There is little doubt that climate change is a pressing global environmental challenge, bringing awareness of the need to reduce our impact on the environment.
In order to effectively curtail and mitigate the detrimental effects of climate change, a collective and concerted response involving individuals, businesses and governments is necessary.
Businesses are aware of the merits of pushing the green agenda. A 2010 Ernst & Young survey titled Action amid uncertainty: the business response to climate change found that despite uncertain economic conditions, global executives are committed to the climate-change agenda and expect investment in climate-change initiatives to rise in the next few years. The survey had polled 300 global executives spanning 16 countries and 18 industry sectors. Respondents believed that climate-change strategies can make money, save money and mitigate risk as businesses transform to a low-carbon economy.
Governments across the world are also demonstrating political will in making the right steps towards fighting climate change. In 2009, Singapore had pledged to undertake mitigation measures leading to a reduction of greenhouse gas emissions by 16 per cent versus projected business-as-usual levels by 2020.
Singapore also has a national climate-change strategy, which includes various initiatives to encourage lower emissions of greenhouse gases and enhance energy efficiency, as well as to invest in clean-energy technologies. To succeed in shifting to a low-carbon economy, aligning the country’s tax policies to its national climate-change strategy can go a long way in galvanising corporates and individuals around a more environmentally responsible culture.
With Singapore Budget 2011 just around the corner, it is opportune to consider how we can further advance the green agenda through tax measures and incentives.
Encouraging companies to find their carbon footprint
For a start, companies should be encouraged to determine their carbon footprint. This can then be used as a starting point to plan initiatives to lower their carbon footprint, enhance energy efficiency or implement recycling programmes.
Here, assistance in defraying the initial costs of establishing companies’ carbon footprint can help.
To this end, this year’s Budget can include enhanced tax deductions for companies that engage advisory or consultancy services to determine their carbon footprints and recommend specific measures to reduce carbon emissions or improve energy efficiency.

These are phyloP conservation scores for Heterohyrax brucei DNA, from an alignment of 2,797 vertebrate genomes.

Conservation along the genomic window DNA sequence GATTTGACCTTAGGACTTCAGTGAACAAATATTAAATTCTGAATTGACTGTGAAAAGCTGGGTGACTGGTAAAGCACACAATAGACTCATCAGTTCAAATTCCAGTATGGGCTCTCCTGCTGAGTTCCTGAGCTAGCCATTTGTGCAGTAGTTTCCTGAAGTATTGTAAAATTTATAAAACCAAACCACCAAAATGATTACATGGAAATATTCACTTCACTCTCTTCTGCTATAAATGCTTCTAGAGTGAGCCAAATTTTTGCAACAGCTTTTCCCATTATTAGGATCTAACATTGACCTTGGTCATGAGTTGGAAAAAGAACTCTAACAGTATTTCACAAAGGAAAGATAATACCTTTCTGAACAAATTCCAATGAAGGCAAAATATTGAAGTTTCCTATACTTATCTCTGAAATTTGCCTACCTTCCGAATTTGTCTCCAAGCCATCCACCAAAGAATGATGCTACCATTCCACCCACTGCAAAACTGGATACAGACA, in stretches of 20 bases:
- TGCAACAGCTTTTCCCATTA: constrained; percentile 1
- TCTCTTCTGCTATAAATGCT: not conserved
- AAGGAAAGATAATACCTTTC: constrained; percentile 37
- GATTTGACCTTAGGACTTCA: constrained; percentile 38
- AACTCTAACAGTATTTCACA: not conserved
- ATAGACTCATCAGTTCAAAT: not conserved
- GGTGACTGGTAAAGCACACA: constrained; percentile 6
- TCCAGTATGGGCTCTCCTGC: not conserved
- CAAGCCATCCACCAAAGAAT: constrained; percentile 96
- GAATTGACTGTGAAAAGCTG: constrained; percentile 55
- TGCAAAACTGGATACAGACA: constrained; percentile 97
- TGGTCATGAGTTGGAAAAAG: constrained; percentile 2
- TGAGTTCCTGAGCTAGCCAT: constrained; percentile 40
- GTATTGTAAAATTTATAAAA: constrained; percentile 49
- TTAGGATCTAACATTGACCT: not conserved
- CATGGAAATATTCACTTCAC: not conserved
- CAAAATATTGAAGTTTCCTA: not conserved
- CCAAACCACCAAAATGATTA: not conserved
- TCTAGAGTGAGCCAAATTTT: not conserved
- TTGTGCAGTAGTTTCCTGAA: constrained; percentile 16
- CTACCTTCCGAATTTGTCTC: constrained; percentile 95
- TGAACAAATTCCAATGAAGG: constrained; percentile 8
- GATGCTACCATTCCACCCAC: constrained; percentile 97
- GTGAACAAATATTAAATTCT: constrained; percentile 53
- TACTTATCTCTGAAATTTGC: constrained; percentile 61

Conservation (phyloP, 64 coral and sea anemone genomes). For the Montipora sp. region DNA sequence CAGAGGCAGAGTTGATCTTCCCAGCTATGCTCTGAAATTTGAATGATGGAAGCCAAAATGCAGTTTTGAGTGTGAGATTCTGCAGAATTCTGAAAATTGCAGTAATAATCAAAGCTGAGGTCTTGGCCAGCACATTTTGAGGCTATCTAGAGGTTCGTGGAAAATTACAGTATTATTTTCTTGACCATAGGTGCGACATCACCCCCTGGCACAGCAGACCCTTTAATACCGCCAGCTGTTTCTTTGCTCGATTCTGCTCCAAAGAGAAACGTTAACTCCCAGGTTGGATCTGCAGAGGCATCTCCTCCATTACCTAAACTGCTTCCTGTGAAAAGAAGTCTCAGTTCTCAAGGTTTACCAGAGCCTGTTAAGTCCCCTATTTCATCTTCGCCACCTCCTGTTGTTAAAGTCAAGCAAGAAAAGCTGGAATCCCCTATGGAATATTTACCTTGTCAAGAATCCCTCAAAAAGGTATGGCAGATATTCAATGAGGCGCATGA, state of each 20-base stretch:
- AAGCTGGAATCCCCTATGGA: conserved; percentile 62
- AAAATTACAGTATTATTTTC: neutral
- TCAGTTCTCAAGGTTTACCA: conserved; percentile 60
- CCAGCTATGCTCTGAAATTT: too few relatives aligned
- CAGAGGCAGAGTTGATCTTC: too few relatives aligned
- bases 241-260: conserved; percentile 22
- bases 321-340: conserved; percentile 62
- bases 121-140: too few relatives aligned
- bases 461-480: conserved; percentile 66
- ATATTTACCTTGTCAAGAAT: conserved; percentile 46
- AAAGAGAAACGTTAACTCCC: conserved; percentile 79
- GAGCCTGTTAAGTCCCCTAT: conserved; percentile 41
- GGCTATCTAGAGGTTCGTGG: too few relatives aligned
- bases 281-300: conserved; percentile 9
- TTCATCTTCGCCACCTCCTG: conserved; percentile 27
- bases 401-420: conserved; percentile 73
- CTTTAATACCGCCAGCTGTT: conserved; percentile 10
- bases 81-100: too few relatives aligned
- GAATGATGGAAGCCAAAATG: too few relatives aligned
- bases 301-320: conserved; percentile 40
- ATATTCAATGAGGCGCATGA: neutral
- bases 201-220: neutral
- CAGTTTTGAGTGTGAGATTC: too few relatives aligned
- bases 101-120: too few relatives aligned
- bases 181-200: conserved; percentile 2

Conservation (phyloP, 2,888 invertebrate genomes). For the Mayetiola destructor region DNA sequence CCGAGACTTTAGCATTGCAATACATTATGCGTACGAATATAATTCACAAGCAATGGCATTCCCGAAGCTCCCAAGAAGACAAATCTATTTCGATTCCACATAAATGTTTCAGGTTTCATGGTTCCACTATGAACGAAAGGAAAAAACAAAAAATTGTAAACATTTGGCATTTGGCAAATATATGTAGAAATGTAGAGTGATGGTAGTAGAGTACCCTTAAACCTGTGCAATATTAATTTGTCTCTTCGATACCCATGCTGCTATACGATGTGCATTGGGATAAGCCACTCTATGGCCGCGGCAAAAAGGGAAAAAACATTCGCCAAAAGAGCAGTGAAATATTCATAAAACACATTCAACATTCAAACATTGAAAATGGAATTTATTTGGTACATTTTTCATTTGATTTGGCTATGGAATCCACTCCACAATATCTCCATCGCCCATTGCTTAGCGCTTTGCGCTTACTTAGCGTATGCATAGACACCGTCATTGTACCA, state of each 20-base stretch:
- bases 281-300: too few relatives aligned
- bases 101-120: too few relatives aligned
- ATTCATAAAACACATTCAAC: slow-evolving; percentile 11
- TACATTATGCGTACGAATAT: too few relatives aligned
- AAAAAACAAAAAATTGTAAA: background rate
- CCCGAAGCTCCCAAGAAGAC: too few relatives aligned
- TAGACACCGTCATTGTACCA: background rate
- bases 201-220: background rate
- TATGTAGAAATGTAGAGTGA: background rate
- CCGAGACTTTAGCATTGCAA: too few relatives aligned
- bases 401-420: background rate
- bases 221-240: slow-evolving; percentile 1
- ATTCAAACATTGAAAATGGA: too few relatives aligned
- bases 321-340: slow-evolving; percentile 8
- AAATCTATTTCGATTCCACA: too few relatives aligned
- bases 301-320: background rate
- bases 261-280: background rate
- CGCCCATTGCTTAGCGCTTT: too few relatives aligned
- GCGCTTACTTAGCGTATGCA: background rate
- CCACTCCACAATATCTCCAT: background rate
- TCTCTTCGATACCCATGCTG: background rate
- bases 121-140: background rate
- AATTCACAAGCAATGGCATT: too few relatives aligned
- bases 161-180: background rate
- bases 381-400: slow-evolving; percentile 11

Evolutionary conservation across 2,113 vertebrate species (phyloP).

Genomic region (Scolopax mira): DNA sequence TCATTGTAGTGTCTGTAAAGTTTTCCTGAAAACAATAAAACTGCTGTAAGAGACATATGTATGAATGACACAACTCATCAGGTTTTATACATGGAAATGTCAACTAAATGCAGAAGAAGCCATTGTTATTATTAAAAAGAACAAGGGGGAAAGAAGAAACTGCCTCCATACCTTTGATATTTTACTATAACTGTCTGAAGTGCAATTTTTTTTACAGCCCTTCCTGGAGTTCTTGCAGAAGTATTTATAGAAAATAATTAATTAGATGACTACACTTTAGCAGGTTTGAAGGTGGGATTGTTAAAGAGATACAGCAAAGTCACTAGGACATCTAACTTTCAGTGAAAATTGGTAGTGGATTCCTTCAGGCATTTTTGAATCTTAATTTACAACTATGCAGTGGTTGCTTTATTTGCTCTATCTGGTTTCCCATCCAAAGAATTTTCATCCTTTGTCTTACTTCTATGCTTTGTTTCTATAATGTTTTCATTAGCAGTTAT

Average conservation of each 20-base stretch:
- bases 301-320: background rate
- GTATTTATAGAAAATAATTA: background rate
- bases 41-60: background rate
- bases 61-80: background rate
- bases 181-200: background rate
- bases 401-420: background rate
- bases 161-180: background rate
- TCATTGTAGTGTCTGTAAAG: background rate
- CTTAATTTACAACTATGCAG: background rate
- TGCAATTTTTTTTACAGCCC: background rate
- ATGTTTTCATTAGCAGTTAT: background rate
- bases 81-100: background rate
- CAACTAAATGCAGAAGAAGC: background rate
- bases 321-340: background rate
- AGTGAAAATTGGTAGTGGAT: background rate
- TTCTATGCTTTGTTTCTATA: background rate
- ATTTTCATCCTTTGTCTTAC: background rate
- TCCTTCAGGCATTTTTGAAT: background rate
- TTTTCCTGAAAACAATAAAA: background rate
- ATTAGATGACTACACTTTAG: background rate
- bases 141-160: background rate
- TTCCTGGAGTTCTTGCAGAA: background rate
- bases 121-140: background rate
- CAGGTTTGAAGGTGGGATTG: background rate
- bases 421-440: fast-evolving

Encouraging companies to enhance energy efficiency
Currently, Singapore’s Income Tax Act provides for a 100 per cent accelerated capital allowance for certified energy-efficient or energy-saving equipment.
To stretch the attractiveness of the capital allowance scheme, the government could consider providing an investment allowance to allow additional deductions of 50 per cent for businesses that invest in energy-efficient equipment.
The investment allowance could include the replacement of energy-consuming office and processing equipment with more energy-efficient or energy-saving ones, and the installation of pollution or energy-control systems.
Establishing Singapore as a test bed for clean technology
There is also a real opportunity for Singapore companies to develop capabilities in the area of clean technology, such as solar energy, fuel-cell technology, and water and wastewater management.
Investments in developing Singapore as a front-runner in this sector has huge downstream business potential and tangible benefits to the long-term economic growth of Singapore. To encourage companies to identify, pilot and test-bed clean-energy ideas, prototypes and solutions in Singapore, the government can consider enhancing research and development grants and incentives for the clean-technology sector, as well as enhancing tax deductions for angel investors and venture capitalists in the sector.
Encouraging green buildings
With Singapore continuing to see expansion in the real estate sector, it is important to encourage the development and use of energy-efficient buildings.
One way to do so is to link tax incentives, such as property tax rebates, to the Green Mark Scheme that is currently administered by the Building and Construction Authority.
Influencing consumer behaviour
The difference that every consumer can make towards the green agenda should not be underestimated. However, considerable inertia or prohibitive costs can sometimes discourage green behaviours. Budget measures geared towards helping consumers embrace green practices will be welcomed.
For example, tax rebates can be availed to homeowners, or even property developers, who install energy-efficient applications such as solar panels to help in defraying capital costs. This will also go some way in creating economies of scale that can eventually bring down the cost of solar panels.
In addition, the Budget could include an extension of the Green Vehicle Rebate, which currently offers a 40 per cent rebate equivalent to the open market value of electric, hybrid and CNG passenger cars, but will expire on Dec 31, 2011.
This will hopefully motivate more consumers to reduce their carbon footprint by switching to green vehicles that are more fuel-efficient.
Combating the threats of climate change requires the participation and buy-in of various stakeholders. Tax policies, when used wisely, can be a proactive and effective way to influence the right corporate and individual behaviours.
While the call for green is not new, there are always opportunities to further fine-tune our fiscal regime to align with the country’s larger climate-change strategy. The inclusion of more green-friendly tax incentives in this year’s Budget will certainly be much welcomed.
The author, Latha Mathew, is a Tax Partner, Ernst & Young Solutions LLP